What to do if if I was duped by a supposed client into using my business and contractors licensing information to obtain permits/financing?

Get Legal Help Today

 Secured with SHA-256 Encryption

What to do if if I was duped by a supposed client into using my business and contractors licensing information to obtain permits/financing?

I am a licensed builder in VA. I was approached by a group of investors to work with them to build out their new restaurant. They had paid a deposit and signed a contract with another contractor for the build only to find out that he is not licensed in the state. I agreed to provide the license for the project and to work in conjunction with the other contractor. My information was used for the partners to obtain SBA backed financing for the build. I have tried to contact the partners to get a contract set up with them and the contractor but they have already begun construction – without me.

Asked on June 23, 2011 under Business Law, Virginia

Answers:

M.T.G., Member, New York Bar / FreeAdvice Contributing Attorney

Answered 10 years ago | Contributor

You need to get an attorney and ask about getting a cease and desist order - also known as an injunction - in to place as soon as possible.   Your contract was oral, correct?  Well those details need to be addressed with your attorney and you need to lay out all the facts so that the attorney can start to formulate a breach of contract cause of action.  You really do seem to be in the driver's seat though, especially with the issue of the loan based on your license.  If you pull your license they lose the backing, no?  That is a big bargaining chip.  Try it.  I am sure that they will sit up and pay attention then. Good luck.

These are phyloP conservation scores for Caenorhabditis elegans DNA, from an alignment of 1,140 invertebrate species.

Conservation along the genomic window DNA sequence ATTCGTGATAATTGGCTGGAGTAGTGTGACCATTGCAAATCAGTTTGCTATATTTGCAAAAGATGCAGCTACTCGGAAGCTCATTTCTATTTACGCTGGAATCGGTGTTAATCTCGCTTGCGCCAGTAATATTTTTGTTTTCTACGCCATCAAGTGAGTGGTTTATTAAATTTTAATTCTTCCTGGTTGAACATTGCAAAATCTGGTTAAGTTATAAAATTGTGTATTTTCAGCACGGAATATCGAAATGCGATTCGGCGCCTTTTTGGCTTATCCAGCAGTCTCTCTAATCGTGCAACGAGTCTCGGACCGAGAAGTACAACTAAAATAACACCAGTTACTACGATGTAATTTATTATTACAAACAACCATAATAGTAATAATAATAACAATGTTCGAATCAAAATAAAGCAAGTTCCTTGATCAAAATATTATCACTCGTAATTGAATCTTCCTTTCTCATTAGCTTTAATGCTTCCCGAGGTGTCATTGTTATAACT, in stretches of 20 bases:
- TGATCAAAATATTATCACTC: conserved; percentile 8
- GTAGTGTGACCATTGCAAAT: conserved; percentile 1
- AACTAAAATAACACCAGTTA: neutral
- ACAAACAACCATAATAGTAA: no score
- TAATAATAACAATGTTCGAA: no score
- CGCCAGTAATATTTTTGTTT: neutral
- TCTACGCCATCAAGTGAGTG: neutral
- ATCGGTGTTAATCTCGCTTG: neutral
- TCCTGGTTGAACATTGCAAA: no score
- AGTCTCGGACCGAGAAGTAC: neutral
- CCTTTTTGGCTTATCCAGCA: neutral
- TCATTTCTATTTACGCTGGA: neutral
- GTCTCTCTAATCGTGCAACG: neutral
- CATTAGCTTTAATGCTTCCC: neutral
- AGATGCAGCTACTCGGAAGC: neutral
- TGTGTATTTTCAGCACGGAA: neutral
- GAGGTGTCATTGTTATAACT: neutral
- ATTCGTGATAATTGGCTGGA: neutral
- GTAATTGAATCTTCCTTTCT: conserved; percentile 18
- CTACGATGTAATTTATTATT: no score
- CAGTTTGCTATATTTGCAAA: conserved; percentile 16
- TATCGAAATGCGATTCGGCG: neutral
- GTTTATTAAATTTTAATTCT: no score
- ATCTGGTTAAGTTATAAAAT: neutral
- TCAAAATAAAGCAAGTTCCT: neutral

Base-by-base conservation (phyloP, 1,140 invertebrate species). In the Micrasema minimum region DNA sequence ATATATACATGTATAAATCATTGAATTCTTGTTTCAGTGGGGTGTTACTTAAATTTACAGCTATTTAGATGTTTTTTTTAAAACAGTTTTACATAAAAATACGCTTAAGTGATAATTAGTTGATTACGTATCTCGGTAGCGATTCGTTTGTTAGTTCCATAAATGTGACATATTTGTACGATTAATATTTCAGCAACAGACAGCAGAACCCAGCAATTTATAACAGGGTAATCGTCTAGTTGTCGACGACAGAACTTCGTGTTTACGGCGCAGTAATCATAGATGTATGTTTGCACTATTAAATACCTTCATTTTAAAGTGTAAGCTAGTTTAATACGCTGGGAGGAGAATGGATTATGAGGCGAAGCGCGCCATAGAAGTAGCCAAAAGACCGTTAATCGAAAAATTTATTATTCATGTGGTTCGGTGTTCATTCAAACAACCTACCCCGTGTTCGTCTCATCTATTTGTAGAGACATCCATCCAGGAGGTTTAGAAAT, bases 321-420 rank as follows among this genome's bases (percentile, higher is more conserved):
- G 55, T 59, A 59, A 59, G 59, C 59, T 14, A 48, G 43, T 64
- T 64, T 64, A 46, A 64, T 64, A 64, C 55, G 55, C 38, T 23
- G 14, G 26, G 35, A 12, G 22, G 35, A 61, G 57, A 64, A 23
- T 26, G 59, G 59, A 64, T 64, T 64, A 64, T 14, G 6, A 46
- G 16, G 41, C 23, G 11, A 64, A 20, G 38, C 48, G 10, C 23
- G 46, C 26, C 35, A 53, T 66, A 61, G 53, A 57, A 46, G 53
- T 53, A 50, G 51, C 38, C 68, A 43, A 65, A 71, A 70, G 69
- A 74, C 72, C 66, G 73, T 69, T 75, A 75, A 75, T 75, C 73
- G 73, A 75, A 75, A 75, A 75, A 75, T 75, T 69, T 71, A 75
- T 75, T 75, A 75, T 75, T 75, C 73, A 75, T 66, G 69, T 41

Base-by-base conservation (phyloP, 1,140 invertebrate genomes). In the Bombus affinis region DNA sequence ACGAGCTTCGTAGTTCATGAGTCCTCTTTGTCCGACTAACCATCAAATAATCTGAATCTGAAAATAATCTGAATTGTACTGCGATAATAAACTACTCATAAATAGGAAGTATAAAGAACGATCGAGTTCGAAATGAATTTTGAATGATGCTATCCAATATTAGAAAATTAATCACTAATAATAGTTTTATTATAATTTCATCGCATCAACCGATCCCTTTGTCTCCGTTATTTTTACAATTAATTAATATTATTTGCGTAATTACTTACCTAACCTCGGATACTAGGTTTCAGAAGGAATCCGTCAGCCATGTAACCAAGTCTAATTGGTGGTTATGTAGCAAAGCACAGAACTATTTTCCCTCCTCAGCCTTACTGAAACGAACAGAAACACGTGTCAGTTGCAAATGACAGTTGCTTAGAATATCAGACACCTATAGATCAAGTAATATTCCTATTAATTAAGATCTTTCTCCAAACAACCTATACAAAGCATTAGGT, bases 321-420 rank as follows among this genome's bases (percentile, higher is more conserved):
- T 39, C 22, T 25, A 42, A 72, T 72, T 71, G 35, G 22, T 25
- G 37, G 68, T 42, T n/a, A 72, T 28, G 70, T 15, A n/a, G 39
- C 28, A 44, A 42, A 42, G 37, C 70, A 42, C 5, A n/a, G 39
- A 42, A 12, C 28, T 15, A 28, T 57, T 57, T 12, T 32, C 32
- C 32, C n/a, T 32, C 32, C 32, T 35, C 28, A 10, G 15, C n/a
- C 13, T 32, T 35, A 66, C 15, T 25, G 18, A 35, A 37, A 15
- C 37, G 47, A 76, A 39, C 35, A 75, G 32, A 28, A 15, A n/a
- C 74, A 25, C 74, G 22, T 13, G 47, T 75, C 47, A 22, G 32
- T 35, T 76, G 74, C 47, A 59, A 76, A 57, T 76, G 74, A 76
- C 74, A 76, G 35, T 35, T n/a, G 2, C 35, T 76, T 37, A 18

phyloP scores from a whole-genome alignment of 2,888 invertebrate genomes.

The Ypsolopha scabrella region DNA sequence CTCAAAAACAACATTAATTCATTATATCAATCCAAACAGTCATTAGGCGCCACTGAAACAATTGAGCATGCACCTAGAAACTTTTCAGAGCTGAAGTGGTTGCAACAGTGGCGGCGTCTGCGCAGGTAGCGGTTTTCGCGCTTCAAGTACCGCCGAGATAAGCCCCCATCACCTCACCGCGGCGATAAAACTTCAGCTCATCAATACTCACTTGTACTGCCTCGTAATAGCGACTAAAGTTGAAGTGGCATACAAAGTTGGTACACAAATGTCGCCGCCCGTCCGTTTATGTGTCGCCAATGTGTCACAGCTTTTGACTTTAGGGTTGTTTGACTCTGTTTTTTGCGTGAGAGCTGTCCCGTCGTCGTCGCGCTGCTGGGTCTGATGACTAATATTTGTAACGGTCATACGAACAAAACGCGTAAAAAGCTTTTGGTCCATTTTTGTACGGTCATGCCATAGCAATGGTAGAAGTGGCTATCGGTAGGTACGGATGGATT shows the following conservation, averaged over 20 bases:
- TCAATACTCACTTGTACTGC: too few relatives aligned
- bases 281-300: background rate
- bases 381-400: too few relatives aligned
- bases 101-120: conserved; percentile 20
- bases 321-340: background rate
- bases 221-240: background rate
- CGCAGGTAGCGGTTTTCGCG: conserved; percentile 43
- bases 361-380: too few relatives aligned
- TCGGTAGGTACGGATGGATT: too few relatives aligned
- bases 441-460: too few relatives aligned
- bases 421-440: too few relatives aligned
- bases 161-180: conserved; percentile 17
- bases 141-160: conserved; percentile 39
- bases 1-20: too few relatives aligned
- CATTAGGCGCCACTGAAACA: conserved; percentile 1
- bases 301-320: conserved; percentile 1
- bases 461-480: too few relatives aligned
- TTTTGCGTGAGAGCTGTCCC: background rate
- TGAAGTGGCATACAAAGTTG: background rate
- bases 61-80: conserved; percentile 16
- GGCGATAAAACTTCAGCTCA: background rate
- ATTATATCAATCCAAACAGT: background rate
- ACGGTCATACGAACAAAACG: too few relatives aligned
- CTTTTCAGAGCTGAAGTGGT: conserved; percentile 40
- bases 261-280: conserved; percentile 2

IMPORTANT NOTICE: The Answer(s) provided above are for general information only. The attorney providing the answer was not serving as the attorney for the person submitting the question or in any attorney-client relationship with such person. Laws may vary from state to state, and sometimes change. Tiny variations in the facts, or a fact not set forth in a question, often can change a legal outcome or an attorney's conclusion. Although AttorneyPages.com has verified the attorney was admitted to practice law in at least one jurisdiction, he or she may not be authorized to practice law in the jurisdiction referred to in the question, nor is he or she necessarily experienced in the area of the law involved. Unlike the information in the Answer(s) above, upon which you should NOT rely, for personal advice you can rely upon we suggest you retain an attorney to represent you.

Get Legal Help Today

Find the right lawyer for your legal issue.

 Secured with SHA-256 Encryption